Mar 29, 2011

Magpie Tales#59

Much mystery surrounds La Gioconda and her Enigmatic Smile. The indefatigable Willow invites us to speculate . . .
Art critics have long argued about That Smile, The Half Length Sitting Portrait, and the Curious Landscape Beyond . . .

"Shall I tell him his fly's undone?
No! That would really spoil the fun.
While he fiddles with his brushes
I'll just keep shtumm and spare his blushes!"

"I wonder where this sitting's going?
M'lady's little knees are showing.
I'd better paint her all demure
so hubby thinks she's Mona pure!"

The country scene stretched far and wide
with ricks and barns wherein to hide.
That's why the portrait's done outdoors . . 
(Bluddi hard, those castle floors . . . )

Mar 21, 2011


Thanks once again to Tess at Willow Manor for another fine prompt - Magpie#58.

A brave Scottish warrior called Field
had a very fine leathery shield.
Its horsey-tail tassel
caused opponents much hassle.
When his squad was advancing
his tassel was dancing.
When the war-cries were ringing
his tassel was swinging,
and the enemy assembled
stared, shivered and trembled,
aghast at what Field's shield revealed!

Mar 19, 2011

Hard Hats Must Be Worn!

The sine qua non of blogland, the peerless G-Man, once again gives us 55 words, no more, no less, to reflect on the sadnesses of the World. 

The Moon is sneaking up on you, unsuspecting Earthman! Last night it crept to within 221,567 miles of your backyard, its closest for 18 years.  Take no risks. Stay indoors unless your journey is absolutely necessary.  If gravity fails, you don't want the Moon landing on your head, do you? Things that heavy don't bounce!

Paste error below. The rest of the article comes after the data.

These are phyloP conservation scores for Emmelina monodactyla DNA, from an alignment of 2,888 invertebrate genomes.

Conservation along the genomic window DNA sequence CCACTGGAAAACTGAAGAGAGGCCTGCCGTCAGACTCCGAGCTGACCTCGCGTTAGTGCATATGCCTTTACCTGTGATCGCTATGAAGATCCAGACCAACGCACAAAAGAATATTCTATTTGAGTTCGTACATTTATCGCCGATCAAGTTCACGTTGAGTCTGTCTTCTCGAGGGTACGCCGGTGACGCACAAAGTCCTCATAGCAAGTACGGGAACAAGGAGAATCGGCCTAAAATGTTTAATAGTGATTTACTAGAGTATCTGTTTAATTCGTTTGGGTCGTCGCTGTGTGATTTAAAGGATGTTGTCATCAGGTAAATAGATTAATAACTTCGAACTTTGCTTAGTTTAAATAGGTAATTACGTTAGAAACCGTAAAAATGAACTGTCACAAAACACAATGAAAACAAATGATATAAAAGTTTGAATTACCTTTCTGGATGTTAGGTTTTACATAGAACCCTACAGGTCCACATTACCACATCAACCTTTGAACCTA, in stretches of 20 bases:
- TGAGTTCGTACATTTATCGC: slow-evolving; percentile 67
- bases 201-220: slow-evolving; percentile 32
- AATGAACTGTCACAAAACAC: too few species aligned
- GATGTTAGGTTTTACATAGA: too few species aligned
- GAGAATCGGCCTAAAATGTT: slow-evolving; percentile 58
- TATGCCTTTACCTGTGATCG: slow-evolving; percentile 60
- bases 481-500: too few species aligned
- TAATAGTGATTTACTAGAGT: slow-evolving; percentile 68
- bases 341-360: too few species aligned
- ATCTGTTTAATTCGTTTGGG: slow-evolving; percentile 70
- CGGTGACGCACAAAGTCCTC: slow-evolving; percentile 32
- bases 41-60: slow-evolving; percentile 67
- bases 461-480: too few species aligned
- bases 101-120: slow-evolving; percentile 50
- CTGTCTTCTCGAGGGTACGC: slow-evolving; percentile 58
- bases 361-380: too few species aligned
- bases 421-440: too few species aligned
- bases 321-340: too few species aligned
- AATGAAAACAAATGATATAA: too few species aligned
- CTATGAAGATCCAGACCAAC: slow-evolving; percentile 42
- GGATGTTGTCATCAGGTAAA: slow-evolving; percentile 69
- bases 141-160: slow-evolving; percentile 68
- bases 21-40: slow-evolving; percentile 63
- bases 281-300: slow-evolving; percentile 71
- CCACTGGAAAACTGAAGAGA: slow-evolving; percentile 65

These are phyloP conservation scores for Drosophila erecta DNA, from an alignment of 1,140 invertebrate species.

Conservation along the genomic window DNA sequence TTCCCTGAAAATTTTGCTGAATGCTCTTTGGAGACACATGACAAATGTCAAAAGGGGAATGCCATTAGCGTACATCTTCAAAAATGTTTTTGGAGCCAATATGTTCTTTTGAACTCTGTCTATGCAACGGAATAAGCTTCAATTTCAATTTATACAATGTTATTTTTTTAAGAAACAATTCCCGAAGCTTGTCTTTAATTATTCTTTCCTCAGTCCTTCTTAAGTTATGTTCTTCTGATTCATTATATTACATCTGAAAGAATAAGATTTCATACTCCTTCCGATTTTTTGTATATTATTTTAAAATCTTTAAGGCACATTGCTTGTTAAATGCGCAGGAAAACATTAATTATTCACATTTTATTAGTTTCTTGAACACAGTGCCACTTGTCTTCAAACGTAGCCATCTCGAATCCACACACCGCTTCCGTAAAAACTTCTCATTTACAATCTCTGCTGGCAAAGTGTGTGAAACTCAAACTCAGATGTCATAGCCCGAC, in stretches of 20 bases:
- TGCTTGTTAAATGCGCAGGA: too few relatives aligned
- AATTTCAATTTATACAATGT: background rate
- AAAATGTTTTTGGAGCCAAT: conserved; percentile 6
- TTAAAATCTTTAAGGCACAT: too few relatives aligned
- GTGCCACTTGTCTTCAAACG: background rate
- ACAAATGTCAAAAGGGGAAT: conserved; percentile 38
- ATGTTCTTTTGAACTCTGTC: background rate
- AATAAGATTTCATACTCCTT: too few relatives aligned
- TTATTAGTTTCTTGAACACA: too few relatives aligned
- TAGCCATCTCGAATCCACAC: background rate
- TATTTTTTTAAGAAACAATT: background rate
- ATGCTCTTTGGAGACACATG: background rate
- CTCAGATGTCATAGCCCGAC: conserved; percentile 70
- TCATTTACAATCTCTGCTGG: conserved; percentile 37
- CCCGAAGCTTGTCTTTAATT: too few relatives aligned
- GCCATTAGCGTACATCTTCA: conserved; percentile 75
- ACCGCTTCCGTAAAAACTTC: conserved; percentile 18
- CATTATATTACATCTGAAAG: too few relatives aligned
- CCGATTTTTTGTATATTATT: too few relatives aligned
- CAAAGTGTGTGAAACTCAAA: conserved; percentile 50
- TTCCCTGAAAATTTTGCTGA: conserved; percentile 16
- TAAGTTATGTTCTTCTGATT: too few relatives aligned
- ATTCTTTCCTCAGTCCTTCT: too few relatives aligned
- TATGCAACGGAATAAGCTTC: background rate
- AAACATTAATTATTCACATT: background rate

(55 words)

Mar 14, 2011

Glowing Testament

One of the Brightest Stars of British Blogland sent me this picture, with a link to the Daily Mail article where you can read the full story.  One might ask what a Nice Girl like the B.S. of B. Blogland was doing reading the Daily Mail, but let that pass . . .

Look at that!  It's a filament electric light bulb that's been lighting somebody's life almost continuously since 1901 . . . that's 110 years ago!  (Full story linked above)  
In the modern consumer society when lots and lots of folk change their cars because the screen needs  washed and their kitchens because the hobs need cleaned and buy a new sofa because DHS keeps telling them they need to buy a new sofa - I exaggerate of course but only slightly . . who wants a light bulb that lasts A HUNDRED YEARS! Particularly one as ugly as that.
That's not really the point, is it?  The point is, if light bulbs made a hundred years ago lasted . . er . . er . . a hundred years, why do modern light bulbs last for about as long as it takes you to jump down off the stool? Oh surely I don't need to spell it out for you? It's because Osram, Philips etc don't want them to. They want you to nip round to B&Q or Morrisons and fill your trolley with enough bulbs to last you till today week.  BTW . . see this guff they tell you about "average life 1000 hours" True, as long as the bulb is UNSHADED, HANGING VERTICALLY DOWN, and is NEVER switched off after it's first switched on.